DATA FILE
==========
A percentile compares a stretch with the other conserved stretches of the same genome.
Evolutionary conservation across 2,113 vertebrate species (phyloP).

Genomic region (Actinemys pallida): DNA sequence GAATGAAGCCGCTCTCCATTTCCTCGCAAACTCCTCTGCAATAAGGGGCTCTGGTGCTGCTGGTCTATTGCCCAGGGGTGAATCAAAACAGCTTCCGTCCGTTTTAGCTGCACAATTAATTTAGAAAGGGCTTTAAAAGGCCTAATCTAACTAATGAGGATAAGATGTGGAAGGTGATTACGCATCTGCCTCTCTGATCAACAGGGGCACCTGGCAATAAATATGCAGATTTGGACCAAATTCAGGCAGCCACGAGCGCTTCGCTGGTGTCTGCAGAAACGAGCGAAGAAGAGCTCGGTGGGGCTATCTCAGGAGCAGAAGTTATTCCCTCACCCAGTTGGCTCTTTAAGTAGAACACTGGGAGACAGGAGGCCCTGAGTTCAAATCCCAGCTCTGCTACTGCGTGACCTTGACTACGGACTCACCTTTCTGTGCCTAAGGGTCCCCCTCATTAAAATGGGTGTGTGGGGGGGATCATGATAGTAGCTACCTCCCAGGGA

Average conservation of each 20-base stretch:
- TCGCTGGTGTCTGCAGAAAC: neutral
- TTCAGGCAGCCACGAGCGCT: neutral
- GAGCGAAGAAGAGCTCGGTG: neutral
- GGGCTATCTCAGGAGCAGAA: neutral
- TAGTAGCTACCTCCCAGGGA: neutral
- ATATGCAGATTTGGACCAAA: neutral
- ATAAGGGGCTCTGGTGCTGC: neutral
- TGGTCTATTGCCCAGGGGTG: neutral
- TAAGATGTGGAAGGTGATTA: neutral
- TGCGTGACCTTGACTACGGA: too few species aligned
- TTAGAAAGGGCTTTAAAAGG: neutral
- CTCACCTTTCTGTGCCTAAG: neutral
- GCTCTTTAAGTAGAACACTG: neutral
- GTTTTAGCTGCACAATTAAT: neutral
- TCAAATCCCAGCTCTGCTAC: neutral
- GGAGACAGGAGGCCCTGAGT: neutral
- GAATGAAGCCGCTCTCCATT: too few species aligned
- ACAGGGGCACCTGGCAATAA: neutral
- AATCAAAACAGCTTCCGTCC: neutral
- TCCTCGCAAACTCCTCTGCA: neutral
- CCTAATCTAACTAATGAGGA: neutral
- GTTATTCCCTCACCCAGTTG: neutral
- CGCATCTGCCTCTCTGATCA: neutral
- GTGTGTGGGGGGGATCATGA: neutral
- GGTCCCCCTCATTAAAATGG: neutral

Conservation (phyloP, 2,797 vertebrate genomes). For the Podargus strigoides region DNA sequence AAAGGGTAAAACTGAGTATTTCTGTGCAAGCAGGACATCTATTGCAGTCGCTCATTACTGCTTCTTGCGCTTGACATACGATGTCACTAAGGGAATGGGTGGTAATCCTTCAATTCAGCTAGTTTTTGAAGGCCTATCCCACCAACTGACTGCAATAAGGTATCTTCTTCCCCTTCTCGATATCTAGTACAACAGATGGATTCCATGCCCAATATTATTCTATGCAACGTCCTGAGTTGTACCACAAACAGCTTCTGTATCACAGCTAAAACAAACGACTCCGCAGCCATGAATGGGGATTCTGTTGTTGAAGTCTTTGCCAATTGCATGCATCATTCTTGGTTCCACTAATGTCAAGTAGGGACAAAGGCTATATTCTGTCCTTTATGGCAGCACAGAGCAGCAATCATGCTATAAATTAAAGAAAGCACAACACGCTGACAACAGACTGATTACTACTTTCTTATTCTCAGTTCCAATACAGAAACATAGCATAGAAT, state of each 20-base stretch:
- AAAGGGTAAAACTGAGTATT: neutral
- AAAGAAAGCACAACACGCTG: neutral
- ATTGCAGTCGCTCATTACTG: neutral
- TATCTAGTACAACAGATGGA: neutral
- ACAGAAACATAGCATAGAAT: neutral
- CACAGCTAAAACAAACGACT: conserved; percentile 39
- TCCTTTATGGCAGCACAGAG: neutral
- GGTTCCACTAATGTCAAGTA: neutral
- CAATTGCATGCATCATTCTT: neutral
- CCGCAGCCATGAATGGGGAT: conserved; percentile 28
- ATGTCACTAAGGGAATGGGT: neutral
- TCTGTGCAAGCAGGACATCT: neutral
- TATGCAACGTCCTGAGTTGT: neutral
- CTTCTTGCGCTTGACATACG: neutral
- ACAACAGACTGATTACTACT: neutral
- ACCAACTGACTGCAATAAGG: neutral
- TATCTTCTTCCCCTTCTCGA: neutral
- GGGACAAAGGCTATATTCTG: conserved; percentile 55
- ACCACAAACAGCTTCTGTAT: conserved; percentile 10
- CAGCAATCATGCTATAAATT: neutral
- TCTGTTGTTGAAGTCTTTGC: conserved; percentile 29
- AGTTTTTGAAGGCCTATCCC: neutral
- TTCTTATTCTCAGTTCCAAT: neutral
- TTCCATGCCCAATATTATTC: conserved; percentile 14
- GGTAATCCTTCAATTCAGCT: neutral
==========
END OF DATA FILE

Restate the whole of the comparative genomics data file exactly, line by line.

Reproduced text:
A percentile compares a stretch with the other conserved stretches of the same genome.
Evolutionary conservation across 2,113 vertebrate species (phyloP).

Genomic region (Actinemys pallida): DNA sequence GAATGAAGCCGCTCTCCATTTCCTCGCAAACTCCTCTGCAATAAGGGGCTCTGGTGCTGCTGGTCTATTGCCCAGGGGTGAATCAAAACAGCTTCCGTCCGTTTTAGCTGCACAATTAATTTAGAAAGGGCTTTAAAAGGCCTAATCTAACTAATGAGGATAAGATGTGGAAGGTGATTACGCATCTGCCTCTCTGATCAACAGGGGCACCTGGCAATAAATATGCAGATTTGGACCAAATTCAGGCAGCCACGAGCGCTTCGCTGGTGTCTGCAGAAACGAGCGAAGAAGAGCTCGGTGGGGCTATCTCAGGAGCAGAAGTTATTCCCTCACCCAGTTGGCTCTTTAAGTAGAACACTGGGAGACAGGAGGCCCTGAGTTCAAATCCCAGCTCTGCTACTGCGTGACCTTGACTACGGACTCACCTTTCTGTGCCTAAGGGTCCCCCTCATTAAAATGGGTGTGTGGGGGGGATCATGATAGTAGCTACCTCCCAGGGA

Average conservation of each 20-base stretch:
- TCGCTGGTGTCTGCAGAAAC: neutral
- TTCAGGCAGCCACGAGCGCT: neutral
- GAGCGAAGAAGAGCTCGGTG: neutral
- GGGCTATCTCAGGAGCAGAA: neutral
- TAGTAGCTACCTCCCAGGGA: neutral
- ATATGCAGATTTGGACCAAA: neutral
- ATAAGGGGCTCTGGTGCTGC: neutral
- TGGTCTATTGCCCAGGGGTG: neutral
- TAAGATGTGGAAGGTGATTA: neutral
- TGCGTGACCTTGACTACGGA: too few species aligned
- TTAGAAAGGGCTTTAAAAGG: neutral
- CTCACCTTTCTGTGCCTAAG: neutral
- GCTCTTTAAGTAGAACACTG: neutral
- GTTTTAGCTGCACAATTAAT: neutral
- TCAAATCCCAGCTCTGCTAC: neutral
- GGAGACAGGAGGCCCTGAGT: neutral
- GAATGAAGCCGCTCTCCATT: too few species aligned
- ACAGGGGCACCTGGCAATAA: neutral
- AATCAAAACAGCTTCCGTCC: neutral
- TCCTCGCAAACTCCTCTGCA: neutral
- CCTAATCTAACTAATGAGGA: neutral
- GTTATTCCCTCACCCAGTTG: neutral
- CGCATCTGCCTCTCTGATCA: neutral
- GTGTGTGGGGGGGATCATGA: neutral
- GGTCCCCCTCATTAAAATGG: neutral

Conservation (phyloP, 2,797 vertebrate genomes). For the Podargus strigoides region DNA sequence AAAGGGTAAAACTGAGTATTTCTGTGCAAGCAGGACATCTATTGCAGTCGCTCATTACTGCTTCTTGCGCTTGACATACGATGTCACTAAGGGAATGGGTGGTAATCCTTCAATTCAGCTAGTTTTTGAAGGCCTATCCCACCAACTGACTGCAATAAGGTATCTTCTTCCCCTTCTCGATATCTAGTACAACAGATGGATTCCATGCCCAATATTATTCTATGCAACGTCCTGAGTTGTACCACAAACAGCTTCTGTATCACAGCTAAAACAAACGACTCCGCAGCCATGAATGGGGATTCTGTTGTTGAAGTCTTTGCCAATTGCATGCATCATTCTTGGTTCCACTAATGTCAAGTAGGGACAAAGGCTATATTCTGTCCTTTATGGCAGCACAGAGCAGCAATCATGCTATAAATTAAAGAAAGCACAACACGCTGACAACAGACTGATTACTACTTTCTTATTCTCAGTTCCAATACAGAAACATAGCATAGAAT, state of each 20-base stretch:
- AAAGGGTAAAACTGAGTATT: neutral
- AAAGAAAGCACAACACGCTG: neutral
- ATTGCAGTCGCTCATTACTG: neutral
- TATCTAGTACAACAGATGGA: neutral
- ACAGAAACATAGCATAGAAT: neutral
- CACAGCTAAAACAAACGACT: conserved; percentile 39
- TCCTTTATGGCAGCACAGAG: neutral
- GGTTCCACTAATGTCAAGTA: neutral
- CAATTGCATGCATCATTCTT: neutral
- CCGCAGCCATGAATGGGGAT: conserved; percentile 28
- ATGTCACTAAGGGAATGGGT: neutral
- TCTGTGCAAGCAGGACATCT: neutral
- TATGCAACGTCCTGAGTTGT: neutral
- CTTCTTGCGCTTGACATACG: neutral
- ACAACAGACTGATTACTACT: neutral
- ACCAACTGACTGCAATAAGG: neutral
- TATCTTCTTCCCCTTCTCGA: neutral
- GGGACAAAGGCTATATTCTG: conserved; percentile 55
- ACCACAAACAGCTTCTGTAT: conserved; percentile 10
- CAGCAATCATGCTATAAATT: neutral
- TCTGTTGTTGAAGTCTTTGC: conserved; percentile 29
- AGTTTTTGAAGGCCTATCCC: neutral
- TTCTTATTCTCAGTTCCAAT: neutral
- TTCCATGCCCAATATTATTC: conserved; percentile 14
- GGTAATCCTTCAATTCAGCT: neutral